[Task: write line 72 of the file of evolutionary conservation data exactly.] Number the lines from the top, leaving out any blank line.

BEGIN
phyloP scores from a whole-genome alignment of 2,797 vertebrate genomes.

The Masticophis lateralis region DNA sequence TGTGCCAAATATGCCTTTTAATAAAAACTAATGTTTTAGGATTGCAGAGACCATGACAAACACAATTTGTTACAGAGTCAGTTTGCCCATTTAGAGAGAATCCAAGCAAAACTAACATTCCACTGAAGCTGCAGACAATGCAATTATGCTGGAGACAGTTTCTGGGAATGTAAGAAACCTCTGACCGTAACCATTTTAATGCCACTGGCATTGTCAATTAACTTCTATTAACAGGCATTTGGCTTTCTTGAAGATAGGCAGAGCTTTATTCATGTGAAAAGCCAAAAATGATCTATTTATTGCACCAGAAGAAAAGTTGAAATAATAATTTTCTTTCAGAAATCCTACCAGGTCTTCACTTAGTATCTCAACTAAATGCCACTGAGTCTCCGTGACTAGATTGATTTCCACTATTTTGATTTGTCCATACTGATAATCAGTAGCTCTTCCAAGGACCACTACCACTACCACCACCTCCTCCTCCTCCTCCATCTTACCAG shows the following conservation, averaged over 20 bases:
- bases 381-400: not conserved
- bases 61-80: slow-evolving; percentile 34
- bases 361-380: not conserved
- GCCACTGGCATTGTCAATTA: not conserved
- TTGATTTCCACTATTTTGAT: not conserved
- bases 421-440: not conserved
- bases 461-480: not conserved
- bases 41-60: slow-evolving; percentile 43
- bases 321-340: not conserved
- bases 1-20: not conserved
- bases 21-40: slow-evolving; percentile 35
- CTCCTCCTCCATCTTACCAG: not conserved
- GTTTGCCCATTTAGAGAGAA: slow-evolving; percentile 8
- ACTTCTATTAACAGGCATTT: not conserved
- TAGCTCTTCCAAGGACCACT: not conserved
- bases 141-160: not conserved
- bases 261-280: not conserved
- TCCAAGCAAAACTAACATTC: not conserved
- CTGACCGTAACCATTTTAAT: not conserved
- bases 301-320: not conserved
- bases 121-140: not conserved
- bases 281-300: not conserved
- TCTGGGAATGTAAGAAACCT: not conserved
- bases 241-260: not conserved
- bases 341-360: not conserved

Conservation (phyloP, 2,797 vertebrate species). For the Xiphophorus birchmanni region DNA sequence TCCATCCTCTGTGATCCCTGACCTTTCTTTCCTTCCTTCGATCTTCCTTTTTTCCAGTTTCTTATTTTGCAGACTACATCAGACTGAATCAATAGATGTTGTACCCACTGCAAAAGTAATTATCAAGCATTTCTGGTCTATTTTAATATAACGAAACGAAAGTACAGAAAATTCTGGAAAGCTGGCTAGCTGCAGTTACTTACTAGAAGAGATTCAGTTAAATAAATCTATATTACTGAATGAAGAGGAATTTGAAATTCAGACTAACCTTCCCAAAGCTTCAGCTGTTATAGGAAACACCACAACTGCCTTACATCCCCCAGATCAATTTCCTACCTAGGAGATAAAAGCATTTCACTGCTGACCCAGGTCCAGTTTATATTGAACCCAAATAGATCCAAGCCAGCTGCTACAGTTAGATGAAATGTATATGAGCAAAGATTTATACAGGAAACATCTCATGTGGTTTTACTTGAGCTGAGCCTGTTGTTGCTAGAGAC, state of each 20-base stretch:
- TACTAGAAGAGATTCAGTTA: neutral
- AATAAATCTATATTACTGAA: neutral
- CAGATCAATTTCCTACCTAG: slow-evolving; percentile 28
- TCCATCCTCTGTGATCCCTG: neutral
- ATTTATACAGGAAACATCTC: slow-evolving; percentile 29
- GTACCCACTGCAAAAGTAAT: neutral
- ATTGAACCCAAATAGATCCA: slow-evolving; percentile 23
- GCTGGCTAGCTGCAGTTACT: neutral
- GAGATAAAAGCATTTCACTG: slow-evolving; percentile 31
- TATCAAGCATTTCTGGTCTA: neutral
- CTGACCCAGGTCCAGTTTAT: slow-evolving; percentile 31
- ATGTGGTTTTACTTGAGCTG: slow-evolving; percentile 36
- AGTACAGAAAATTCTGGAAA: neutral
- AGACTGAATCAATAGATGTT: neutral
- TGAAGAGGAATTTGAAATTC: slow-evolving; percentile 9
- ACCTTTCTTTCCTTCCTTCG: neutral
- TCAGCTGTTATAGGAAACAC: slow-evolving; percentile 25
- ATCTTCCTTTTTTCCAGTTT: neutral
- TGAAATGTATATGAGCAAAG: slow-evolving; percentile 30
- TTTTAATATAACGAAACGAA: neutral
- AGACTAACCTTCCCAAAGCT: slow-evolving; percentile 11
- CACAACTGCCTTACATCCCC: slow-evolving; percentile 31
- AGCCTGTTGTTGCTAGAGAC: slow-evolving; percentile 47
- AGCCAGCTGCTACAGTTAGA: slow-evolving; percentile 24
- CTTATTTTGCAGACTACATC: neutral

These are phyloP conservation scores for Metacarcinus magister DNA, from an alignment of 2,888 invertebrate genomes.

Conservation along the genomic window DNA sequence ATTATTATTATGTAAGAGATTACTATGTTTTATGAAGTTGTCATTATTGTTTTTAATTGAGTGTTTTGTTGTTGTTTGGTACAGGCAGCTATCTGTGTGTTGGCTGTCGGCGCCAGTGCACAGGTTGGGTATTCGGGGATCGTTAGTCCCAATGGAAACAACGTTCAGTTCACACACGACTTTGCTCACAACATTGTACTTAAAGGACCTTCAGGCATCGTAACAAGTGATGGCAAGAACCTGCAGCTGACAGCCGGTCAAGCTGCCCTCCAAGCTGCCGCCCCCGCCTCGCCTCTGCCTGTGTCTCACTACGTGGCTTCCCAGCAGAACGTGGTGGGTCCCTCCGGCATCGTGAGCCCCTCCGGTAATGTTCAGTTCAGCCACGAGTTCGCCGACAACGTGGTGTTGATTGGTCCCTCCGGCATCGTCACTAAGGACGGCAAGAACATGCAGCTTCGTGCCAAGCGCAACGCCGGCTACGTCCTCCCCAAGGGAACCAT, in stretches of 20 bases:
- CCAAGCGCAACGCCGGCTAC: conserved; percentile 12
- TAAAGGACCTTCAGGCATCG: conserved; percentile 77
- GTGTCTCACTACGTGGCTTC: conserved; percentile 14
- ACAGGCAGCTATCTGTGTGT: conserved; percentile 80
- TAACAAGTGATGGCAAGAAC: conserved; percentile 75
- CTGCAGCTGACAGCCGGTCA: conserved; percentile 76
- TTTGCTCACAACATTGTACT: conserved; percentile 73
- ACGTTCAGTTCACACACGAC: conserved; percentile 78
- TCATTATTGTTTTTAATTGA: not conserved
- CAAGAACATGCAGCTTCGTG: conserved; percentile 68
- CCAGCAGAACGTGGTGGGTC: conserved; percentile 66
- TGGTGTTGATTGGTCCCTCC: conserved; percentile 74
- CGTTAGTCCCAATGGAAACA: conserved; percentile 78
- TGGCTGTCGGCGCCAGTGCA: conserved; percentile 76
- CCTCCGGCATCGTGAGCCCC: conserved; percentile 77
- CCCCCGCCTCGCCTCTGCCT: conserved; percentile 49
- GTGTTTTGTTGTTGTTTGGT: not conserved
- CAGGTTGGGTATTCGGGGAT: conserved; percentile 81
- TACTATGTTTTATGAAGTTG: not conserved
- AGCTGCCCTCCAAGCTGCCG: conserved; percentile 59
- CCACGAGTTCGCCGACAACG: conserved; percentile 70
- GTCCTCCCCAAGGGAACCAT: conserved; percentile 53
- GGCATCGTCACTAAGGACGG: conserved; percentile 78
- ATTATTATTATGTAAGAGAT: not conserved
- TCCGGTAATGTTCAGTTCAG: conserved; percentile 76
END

- GTGTTTTGTTGTTGTTTGGT: not conserved